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68: You’ve been on a break from CPAP

cpap Jul 22, 2023
Person lying on the floor in a messy house

Okay, you’ve taken a break from CPAP and now you’d like to circle back around to it.  Whatever the reason for your break, don’t spend any time second-guessing yourself.  Let’s look to the future and get you started with a few easy steps.  

Note:  there are many resources available to you in the FREE Membership!

First off, know that you are NOT starting at square one.  Even if you had a very brief dance with CPAP in the past, you are still more experienced than someone who has never felt the kiss of a CPAP mask.  Take what you know and move forward with it, but try to be mindful of replaying negative experiences in the past.  Things don’t have to be the same as before.  You are in a different place now, so do your best to be open and positive.  Discouraging self-talk can easily sabotage your progress.  

Second, (and in the light of day!) do some prep work.  Dig your machine and your supplies out of the closet and check everything over.  Plug in the machine and fire it up to make sure it is working.  Check the humidifier chamber, filters, tubing, headgear, and mask.  What is dirty or broken?  What do you need to replace?  What would you like to change?  Have you got some distilled water on hand?  Gather your cleaning supplies and put them in one place.  Make a shopping list.  Do you remember how to connect the tubing to the machine and the mask?  Give it a try.  Put your mask on and adjust the straps using a mirror.  Then give your reflection a high five.  Smile at yourself or roar like a lion.  You got this.  

Third, get the stuff on your shopping list.  You can order online or find a brick-and-mortar medical equipment company nearby.  Do you need a mask fitting?  A quick call to your insurance company can help you anticipate costs.   It wouldn’t hurt to have some backup supplies on hand.   Do you need a follow-up appointment with your sleep medicine doctor?  If the answer is yes or maybe, make that appointment since it’s gonna be a while before you can see them.    

Fourth, identify a start date for using CPAP again.  Mark it on your calendar as a sign of your commitment to healthy sleep.  The idea is to put the mask on nightly from your start date forward.  Wearing CPAP consistently gets your sleepy brain to accept it and get more comfortable as quickly as possible.  Consistency is important for any new habit.  If you think it will be tough to use your CPAP machine every night, start with two minutes with your mask on and work up slowly.  Yep, two minutes.  You want to get some easy wins under your belt.  It’s okay to go slow.  Give yourself a gold star every night you use it and get a streak going.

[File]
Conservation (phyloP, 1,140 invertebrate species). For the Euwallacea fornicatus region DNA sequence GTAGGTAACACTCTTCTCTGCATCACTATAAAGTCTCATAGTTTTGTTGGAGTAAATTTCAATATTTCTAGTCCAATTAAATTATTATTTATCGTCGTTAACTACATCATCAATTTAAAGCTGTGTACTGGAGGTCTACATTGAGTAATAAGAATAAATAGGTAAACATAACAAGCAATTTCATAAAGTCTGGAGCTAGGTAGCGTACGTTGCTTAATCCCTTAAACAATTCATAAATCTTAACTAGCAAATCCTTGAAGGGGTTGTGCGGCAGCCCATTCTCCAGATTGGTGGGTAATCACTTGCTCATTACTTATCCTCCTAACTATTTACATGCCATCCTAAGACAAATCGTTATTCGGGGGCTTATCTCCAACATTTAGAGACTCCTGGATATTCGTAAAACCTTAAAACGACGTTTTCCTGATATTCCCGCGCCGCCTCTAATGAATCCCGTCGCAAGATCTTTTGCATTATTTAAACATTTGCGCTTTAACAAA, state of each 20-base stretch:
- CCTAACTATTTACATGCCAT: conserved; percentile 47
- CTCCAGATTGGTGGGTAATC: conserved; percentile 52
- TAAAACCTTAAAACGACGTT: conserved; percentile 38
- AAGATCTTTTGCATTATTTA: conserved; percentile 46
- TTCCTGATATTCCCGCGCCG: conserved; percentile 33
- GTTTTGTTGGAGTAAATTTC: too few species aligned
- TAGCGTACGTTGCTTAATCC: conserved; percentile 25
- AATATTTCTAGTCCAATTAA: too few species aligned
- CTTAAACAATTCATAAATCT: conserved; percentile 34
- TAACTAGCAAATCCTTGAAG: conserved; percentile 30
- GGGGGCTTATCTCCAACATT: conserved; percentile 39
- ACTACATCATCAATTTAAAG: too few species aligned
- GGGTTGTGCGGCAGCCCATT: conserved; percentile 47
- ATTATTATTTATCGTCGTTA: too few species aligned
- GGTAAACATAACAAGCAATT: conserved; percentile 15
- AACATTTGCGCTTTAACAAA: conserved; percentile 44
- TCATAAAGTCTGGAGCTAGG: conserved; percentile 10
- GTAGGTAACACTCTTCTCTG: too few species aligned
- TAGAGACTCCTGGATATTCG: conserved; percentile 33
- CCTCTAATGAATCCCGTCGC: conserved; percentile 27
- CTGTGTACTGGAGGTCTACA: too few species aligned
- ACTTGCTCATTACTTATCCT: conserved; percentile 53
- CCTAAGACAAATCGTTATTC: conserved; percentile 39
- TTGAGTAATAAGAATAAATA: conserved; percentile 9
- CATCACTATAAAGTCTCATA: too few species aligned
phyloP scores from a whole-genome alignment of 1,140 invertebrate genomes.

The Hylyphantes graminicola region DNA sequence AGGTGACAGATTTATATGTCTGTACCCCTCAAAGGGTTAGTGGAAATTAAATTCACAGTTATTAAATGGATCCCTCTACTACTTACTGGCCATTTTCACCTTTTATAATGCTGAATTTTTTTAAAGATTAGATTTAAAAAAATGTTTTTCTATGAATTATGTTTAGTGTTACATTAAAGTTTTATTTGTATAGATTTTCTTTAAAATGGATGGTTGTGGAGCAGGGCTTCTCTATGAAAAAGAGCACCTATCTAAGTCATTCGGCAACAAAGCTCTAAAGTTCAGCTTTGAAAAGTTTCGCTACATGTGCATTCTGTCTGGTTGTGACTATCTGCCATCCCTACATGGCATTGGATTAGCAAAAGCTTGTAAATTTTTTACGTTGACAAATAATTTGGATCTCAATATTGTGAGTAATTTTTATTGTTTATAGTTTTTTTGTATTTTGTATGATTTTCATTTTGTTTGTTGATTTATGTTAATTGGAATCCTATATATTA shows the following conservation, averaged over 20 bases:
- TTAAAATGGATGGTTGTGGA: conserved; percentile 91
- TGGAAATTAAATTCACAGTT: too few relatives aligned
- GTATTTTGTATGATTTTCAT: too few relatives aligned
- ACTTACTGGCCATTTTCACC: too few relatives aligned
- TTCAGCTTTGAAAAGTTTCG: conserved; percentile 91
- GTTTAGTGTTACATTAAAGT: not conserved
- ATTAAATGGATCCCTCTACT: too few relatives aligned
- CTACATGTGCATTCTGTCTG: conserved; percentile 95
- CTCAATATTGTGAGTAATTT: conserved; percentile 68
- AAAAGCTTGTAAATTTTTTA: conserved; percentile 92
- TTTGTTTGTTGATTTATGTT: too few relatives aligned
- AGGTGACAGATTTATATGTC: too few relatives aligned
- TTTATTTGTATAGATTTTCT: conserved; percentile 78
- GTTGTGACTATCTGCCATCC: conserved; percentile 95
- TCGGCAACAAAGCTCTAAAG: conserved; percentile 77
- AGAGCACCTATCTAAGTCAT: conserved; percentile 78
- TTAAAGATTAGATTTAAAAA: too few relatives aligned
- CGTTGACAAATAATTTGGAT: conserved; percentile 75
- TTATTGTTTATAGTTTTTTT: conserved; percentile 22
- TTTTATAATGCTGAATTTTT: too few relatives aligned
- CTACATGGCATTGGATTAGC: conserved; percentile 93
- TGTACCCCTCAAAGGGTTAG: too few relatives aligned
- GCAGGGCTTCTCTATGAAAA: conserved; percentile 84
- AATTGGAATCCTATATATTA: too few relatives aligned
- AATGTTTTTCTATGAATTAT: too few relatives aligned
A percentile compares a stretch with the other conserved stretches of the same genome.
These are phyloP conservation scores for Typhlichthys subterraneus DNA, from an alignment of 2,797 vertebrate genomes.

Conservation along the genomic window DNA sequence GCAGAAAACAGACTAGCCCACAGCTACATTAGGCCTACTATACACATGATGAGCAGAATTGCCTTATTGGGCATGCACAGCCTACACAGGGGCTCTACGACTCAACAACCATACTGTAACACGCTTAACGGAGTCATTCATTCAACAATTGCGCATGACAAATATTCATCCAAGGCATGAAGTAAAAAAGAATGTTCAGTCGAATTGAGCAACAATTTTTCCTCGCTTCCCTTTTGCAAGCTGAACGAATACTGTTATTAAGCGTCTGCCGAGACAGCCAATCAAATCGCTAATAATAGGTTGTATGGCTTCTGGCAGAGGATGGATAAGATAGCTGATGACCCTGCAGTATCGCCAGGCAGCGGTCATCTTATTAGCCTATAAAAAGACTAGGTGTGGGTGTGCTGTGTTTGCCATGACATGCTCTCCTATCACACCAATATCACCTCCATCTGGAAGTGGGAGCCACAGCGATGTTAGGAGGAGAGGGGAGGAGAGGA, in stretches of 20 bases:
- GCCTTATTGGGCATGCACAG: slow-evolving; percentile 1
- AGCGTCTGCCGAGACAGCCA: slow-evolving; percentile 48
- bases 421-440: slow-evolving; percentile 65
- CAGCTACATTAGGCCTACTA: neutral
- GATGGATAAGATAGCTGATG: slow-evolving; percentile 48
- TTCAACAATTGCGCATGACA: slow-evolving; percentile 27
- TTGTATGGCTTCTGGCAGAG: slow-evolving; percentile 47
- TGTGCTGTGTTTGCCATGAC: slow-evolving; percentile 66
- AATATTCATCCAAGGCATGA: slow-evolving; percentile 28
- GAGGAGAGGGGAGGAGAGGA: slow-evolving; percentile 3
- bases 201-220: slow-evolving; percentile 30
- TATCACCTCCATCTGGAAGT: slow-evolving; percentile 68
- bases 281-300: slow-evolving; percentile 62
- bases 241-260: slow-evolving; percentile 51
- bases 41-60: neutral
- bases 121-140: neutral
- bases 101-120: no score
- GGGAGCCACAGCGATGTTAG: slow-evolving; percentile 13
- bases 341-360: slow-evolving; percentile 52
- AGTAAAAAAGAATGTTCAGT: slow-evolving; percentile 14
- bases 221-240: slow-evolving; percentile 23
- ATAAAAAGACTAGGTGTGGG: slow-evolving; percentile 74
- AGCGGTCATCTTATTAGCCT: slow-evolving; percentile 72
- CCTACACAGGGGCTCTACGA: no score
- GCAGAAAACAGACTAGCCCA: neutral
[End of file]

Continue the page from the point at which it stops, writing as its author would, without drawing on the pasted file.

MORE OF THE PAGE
Fifth, be aware of high expectations, black-and-white thinking, catastrophizing, or any other maladaptive thought patterns.  This type of thinking is MORE COMMON at night because human beings are naturally more negative and more emotional after the sun goes down.  Do your best to check any unrealistic expectations at your bedroom door.  Remember that It’s more productive to ease back into being a CPAP user instead of proclaiming “From this moment forward, I shall treat my sleep apnea nightly and throughout the night!”  The reality is that it may take some time to get used to.  That’s okay.  Consistency is key (see above!) and you may acclimate faster if you add in a practice session with CPAP for 15-20 minutes during the day.  

Sixth, make plans to support your sleep.  Improve your sleep quality by getting sunlight in the morning and exercising during the day.  Do some stress-busting activities and cut back on the electronic screens at night.  Set goals and create rewards to look forward to.  How can you make this whole process easier?  Is there anything you can do to make it more fun?  Get your CPAP ready in advance and set your CPAP mask on your pillow.  Encourage yourself by keeping a list of reasons why you’re doing this by your bed.  Ask others to support you and check on you.  Go to bed when you’re sleepy and keep the same wake-up time.  Assess your sleep quality an hour or two after you wake up, and realize that noticeable benefits may take longer than you want, but they are in the pipeline!

Seventh, when (not if, but when) you run into issues, get help.  Be a squeaky wheel so you can protect your sleep quality.  Join the membership and join the Facebook group.  Let us know how we can help.  

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